Designs on flexible work? Team up to maximise the benefits!

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Managers and employees in Australian organisations are struggling to implement flexibility in ways that actually improve performance and wellbeing, with a critical stumbling block being a failure to redesign work with the team, according to Diversity Council Australia.

In new guidelines developed for employers across all sectors of the economy, organisations are being urged to move away from ad hoc arrangements for individuals and towards involving their teams to redesign work. 

“Employers should be thinking about flexibility quite differently,” said Lisa Annese, DCA’s CEO. “Are they implementing flexible work just to accommodate ad hoc requests from individuals, or are they thinking more broadly about the potential benefits of a wider application of flexibility? Smart employers understand that redesigning work at the team level is critical to embedding flexibility and to leveraging the benefits,” said Lisa.

“Flexibility is an important part of the way we do business at NAB, and many of our people work flexibly,” said Kristy Macfarlane, Head of Diversity & Inclusion at National Australia Bank who sponsored the Future-Flex project. “We support people to work flexibly where it meets the needs of our customers, our business, teams and individuals.

“We are always looking for ways to innovate and make flexible work even better. This is why we supported the DCA Future-Flex research and conducted a pilot program based on the Future-Flex guidelines. We are looking forward to reviewing the outcomes of our pilot and considering how the guidelines, which provide a framework for how teams can work together to find flexible work solutions, can be applied more broadly at NAB,” said Kristy.

Anna McPhee, CEO of the Retail Council who also sponsored the project believes this new approach is the critical next step required on flexible working.

“Practical guidance for managers, teams, and individuals on how to mainstream workplace flexibility will help businesses wanting to capture the benefits of flexibility,” said Anna.

About Future-Flex

DCA’s Future-Flex guidelines recommend a new approach to flexibility that involves:

  • Reviewing the components of all team members’ jobs (e.g. tasks, duties, responsibilities, location, timing), rather than just one individual employee’s.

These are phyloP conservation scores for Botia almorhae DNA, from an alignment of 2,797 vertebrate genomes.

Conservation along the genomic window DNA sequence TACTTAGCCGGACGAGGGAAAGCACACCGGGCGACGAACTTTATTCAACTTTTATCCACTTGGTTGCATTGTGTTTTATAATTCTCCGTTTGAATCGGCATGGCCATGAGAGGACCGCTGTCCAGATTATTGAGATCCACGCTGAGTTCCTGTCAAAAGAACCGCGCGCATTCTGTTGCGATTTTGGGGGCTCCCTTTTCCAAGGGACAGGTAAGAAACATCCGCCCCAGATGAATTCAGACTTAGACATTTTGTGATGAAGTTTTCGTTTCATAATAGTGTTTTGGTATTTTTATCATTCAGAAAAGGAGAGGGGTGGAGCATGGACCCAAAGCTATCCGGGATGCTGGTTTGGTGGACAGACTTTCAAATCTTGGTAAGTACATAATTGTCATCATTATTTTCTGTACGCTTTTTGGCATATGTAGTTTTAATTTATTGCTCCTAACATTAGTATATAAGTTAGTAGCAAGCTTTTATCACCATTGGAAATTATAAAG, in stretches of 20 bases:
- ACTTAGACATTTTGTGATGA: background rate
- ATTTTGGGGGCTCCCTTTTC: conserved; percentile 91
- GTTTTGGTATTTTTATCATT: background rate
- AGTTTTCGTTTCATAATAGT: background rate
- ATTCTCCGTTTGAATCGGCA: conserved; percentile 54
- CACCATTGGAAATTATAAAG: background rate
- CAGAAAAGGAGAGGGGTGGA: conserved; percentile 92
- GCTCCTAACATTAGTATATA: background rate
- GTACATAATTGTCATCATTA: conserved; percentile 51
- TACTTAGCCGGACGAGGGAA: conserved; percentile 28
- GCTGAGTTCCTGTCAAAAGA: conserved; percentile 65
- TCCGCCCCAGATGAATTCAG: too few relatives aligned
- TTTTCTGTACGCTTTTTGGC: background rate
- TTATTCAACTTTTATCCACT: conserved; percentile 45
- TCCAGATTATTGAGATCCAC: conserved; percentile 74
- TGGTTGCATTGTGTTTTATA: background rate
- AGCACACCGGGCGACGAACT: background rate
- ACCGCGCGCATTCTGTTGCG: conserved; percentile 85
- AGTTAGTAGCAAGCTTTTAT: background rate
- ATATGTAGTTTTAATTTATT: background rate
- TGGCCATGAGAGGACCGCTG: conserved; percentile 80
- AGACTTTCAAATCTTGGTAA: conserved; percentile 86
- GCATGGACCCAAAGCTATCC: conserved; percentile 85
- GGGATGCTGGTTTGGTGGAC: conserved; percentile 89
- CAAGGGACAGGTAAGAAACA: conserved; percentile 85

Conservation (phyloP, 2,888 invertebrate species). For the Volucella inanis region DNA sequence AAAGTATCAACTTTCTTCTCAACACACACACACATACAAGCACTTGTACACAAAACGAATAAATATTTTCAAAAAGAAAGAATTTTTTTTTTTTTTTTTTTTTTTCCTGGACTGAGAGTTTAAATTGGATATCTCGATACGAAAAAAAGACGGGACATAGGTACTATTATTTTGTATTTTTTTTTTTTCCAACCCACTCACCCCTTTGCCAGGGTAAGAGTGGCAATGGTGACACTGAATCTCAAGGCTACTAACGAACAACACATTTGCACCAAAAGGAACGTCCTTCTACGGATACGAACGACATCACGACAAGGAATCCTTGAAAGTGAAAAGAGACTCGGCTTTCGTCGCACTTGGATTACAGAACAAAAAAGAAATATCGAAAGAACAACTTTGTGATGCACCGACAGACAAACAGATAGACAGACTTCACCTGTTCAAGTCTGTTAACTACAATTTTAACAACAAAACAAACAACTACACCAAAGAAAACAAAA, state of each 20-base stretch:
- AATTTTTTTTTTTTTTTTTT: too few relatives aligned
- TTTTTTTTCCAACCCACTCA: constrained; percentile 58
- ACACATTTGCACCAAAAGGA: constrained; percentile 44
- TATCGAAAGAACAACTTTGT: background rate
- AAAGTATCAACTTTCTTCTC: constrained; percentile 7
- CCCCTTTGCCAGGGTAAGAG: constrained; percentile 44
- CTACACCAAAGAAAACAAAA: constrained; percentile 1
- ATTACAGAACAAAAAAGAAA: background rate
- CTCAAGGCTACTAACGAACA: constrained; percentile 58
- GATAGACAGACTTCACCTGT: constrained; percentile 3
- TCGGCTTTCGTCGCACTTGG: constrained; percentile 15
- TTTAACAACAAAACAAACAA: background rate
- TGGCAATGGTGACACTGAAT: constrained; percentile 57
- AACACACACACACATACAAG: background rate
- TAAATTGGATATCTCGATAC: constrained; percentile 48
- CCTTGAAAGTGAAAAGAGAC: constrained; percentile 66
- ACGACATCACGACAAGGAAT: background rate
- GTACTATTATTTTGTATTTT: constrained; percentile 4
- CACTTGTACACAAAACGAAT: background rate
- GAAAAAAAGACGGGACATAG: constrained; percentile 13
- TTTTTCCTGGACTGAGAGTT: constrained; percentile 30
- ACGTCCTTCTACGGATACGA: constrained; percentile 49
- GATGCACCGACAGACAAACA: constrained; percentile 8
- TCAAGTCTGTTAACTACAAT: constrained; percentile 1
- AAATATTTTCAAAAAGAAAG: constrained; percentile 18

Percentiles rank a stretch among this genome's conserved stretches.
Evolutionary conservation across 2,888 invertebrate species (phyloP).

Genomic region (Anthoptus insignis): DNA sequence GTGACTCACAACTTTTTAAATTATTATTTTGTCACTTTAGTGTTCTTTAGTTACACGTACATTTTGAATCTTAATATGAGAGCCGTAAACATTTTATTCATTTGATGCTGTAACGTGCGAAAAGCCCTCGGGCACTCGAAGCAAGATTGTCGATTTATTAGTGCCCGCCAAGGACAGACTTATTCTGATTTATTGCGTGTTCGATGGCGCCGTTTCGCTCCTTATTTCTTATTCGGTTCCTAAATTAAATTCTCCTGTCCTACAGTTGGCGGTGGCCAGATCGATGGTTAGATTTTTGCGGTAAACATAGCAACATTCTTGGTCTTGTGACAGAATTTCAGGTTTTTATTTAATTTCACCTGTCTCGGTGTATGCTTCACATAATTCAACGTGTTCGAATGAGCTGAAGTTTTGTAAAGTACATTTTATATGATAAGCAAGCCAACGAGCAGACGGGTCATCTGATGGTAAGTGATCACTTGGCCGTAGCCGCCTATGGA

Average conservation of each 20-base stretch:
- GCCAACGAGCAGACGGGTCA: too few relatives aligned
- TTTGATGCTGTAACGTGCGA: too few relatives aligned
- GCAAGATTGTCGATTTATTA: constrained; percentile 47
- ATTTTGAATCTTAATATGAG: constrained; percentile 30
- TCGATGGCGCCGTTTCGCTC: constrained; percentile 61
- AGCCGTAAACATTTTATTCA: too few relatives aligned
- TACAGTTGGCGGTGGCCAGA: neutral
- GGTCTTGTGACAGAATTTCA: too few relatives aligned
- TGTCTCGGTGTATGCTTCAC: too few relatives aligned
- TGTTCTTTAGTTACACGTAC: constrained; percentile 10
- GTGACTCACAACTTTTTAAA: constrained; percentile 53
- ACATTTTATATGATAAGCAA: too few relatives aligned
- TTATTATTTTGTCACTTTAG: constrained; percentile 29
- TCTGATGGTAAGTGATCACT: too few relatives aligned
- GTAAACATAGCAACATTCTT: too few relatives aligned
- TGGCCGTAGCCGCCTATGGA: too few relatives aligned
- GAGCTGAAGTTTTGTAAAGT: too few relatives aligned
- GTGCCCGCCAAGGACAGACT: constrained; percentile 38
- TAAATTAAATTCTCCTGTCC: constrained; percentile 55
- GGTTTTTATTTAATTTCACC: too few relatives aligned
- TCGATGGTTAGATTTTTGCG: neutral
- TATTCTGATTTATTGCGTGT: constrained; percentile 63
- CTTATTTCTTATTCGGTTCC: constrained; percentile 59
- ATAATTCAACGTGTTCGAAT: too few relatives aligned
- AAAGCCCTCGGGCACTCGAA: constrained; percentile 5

• Having employees and managers work together to come up with team-based flexibility solutions, rather than managers doing this in isolation or with just one employee.

It is recommended that organisations adopt a mindset with the following four defining characteristics:

  1. Start with the Team. Future-Flex is about redesigning work at a team level – rather than just redesigning one individual’s job.  Employees are key partners in developing team?based flexibility solutions that work.
  2. Challenge Assumptions.  Future-Flex recognises that organisational and team cultures are critical to the success of flexibility at work. Shifting to a Future-Flex mindset involves being aware of and challenging our own biased assumptions about what it means to be a flexible worker (e.g. about people’s career aspirations, commitment to the organisation what makes an ‘ideal worker’, ‘ideal work’ and ‘ideal careers’.)
  3. Use Flexibility as a Business Tool. Future-Flex focuses on flexible work that boosts the performance and wellbeing of organisations, teams, and individuals. Meeting business goals in areas such as customer service, innovation, growth and efficiency is central to Future-Flex.
  4. Define Flexibility Broadly. Future-Flex defines flexibility as including a variety of ways for team members to work flexibly, which can involve either formal or informal arrangements, all roles including managerial roles, and be accessed for any reason.

ACCESS THE FUTURE-FLEX RESOURCES.

The following organisations are experiencing the benefits of adopting the Future-Flex mindset:

  • Future-Flex principles are being piloted in a Business Banking Centre in National Australia Bank with the team designing innovative flexibility options (e.g. flexibility in work location) and work redesign options with a flexibility link (e.g. improving technology could enable flexibility in work location).
  • Allens is rolling out a national program which is building the skills of partners and people managers to manage flexible teams.
  • BAE Systems Australia’s Agile Work Project has challenged assumptions that flexible work design was not possible in the organisation’s operating environment and has delivered measureable success.
  • IBM’s overall approach to flexible working has improved client and employee satisfaction.

Future-Flex project is a partnership initiative between Diversity Council Australia (‘DCA’), the Retail Council, National Australia Bank, Allens, IBM, BAE Systems Australia and IAG, which aims to generate practical guidance for managers, teams, and individuals on how to implement and mainstream workplace flexibility through work design.